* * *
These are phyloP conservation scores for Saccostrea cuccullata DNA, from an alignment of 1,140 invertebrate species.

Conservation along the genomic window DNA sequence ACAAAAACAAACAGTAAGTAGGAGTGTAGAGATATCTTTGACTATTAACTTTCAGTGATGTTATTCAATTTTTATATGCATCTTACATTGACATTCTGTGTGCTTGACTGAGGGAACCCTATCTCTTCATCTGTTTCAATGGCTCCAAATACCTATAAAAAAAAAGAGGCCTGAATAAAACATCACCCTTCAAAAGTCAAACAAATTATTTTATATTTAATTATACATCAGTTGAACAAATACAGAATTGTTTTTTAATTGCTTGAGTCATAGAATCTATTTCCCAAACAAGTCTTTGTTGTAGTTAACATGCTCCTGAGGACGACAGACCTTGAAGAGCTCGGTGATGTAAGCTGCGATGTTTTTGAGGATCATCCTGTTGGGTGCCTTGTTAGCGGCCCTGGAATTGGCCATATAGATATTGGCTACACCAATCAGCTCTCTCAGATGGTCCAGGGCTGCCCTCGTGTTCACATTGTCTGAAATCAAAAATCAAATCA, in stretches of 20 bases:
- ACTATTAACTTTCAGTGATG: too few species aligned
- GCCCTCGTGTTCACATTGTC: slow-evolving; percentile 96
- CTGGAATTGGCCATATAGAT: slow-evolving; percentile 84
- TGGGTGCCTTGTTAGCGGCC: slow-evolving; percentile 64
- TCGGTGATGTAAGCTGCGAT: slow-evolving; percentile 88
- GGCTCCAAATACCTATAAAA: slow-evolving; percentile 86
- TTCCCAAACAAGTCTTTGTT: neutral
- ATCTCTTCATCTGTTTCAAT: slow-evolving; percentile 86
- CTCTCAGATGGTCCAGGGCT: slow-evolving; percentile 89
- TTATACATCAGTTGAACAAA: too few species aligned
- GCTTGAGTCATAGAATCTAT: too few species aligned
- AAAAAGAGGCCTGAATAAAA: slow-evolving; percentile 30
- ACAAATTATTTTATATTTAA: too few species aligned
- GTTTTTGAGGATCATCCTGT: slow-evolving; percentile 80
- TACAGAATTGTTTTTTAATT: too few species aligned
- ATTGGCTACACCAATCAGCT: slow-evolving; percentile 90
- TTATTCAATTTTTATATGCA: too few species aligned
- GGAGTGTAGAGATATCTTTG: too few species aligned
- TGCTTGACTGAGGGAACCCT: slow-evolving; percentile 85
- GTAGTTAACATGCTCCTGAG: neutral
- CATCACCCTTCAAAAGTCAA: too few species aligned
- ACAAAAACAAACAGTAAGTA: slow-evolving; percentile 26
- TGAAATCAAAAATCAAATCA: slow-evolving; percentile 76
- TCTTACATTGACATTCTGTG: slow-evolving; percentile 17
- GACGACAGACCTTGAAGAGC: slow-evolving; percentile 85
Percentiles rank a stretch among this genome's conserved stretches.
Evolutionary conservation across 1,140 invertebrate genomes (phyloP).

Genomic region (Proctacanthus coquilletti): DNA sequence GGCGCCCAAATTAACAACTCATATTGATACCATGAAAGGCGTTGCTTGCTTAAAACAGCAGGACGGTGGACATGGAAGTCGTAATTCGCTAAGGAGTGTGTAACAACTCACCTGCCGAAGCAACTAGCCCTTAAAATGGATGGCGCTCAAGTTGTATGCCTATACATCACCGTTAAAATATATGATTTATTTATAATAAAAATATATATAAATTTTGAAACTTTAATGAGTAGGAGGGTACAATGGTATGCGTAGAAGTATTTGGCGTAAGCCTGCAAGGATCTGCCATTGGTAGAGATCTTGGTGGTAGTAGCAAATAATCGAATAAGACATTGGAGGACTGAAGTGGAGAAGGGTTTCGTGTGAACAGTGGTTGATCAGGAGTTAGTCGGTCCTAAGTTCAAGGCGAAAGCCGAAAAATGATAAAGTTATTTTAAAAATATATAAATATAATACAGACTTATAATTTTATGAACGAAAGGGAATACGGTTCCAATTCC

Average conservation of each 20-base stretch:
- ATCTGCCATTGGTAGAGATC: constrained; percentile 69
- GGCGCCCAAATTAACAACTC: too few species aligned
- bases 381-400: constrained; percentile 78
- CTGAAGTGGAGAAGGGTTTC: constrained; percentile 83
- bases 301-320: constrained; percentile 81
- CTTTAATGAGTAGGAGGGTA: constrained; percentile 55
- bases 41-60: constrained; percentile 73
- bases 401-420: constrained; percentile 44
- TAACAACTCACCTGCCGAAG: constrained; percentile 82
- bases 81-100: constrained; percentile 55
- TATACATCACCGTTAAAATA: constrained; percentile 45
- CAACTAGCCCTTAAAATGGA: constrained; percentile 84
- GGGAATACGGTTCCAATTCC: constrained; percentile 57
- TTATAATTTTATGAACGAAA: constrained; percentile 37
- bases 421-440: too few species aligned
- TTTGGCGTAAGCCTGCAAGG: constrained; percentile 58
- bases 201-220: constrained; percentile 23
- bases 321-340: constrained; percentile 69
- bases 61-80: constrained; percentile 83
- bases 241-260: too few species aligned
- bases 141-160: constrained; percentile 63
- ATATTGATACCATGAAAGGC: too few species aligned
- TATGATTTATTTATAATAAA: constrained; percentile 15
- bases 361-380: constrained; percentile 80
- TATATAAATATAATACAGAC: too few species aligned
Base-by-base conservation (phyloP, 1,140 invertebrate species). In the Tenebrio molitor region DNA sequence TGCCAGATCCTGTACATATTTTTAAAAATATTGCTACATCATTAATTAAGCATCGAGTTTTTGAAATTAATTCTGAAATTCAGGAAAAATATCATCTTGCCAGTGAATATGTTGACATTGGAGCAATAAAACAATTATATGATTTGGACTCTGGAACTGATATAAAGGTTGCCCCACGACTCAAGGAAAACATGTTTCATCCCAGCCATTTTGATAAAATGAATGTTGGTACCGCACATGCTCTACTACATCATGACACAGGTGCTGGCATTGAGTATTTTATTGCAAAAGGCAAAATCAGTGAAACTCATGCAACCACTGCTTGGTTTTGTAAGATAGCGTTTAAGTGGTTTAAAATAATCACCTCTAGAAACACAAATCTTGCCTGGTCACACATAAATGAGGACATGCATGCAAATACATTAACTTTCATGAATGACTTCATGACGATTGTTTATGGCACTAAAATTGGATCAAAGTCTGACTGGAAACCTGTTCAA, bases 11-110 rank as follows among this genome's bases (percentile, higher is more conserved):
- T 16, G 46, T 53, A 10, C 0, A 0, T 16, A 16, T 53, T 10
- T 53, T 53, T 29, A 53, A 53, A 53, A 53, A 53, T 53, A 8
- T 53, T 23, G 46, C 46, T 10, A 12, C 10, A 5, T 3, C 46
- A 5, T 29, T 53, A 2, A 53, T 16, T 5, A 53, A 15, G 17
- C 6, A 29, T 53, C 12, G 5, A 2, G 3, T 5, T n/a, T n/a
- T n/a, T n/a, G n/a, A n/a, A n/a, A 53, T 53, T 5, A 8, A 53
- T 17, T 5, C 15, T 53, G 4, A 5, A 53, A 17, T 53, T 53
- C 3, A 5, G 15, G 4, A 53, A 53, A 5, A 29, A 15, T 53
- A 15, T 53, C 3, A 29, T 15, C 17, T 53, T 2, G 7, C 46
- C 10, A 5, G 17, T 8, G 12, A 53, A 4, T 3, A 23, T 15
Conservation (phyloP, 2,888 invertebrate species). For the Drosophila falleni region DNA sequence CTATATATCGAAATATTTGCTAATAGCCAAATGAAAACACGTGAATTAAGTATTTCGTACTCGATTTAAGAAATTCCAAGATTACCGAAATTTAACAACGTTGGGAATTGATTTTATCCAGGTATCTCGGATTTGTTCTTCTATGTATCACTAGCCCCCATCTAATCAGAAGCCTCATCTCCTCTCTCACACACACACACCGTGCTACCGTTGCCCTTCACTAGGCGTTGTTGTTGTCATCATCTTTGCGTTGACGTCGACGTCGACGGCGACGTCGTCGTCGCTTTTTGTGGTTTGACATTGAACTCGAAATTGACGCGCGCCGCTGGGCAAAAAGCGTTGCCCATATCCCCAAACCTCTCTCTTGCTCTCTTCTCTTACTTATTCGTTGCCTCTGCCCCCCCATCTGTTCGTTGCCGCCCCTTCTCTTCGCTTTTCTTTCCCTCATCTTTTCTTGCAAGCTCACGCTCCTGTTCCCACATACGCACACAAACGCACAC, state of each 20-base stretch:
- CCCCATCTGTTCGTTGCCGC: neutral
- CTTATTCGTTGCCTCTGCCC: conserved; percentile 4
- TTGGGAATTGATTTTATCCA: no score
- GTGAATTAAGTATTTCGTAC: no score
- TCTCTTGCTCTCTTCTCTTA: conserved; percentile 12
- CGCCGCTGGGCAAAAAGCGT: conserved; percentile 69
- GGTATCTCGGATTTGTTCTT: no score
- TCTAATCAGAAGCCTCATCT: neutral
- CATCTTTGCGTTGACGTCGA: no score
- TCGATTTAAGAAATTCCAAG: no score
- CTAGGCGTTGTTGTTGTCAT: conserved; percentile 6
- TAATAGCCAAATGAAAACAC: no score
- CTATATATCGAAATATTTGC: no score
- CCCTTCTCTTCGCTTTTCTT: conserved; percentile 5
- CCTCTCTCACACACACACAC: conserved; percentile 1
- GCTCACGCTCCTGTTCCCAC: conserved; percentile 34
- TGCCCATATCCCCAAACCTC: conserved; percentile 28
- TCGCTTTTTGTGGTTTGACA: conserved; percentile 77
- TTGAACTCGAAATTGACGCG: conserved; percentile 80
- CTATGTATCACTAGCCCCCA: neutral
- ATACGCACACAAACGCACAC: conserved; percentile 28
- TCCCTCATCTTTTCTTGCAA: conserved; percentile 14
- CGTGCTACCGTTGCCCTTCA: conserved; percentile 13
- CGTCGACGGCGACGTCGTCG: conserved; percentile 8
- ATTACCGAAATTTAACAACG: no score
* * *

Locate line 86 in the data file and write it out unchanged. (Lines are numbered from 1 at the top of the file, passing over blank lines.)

- TCGCTTTTTGTGGTTTGACA: conserved; percentile 77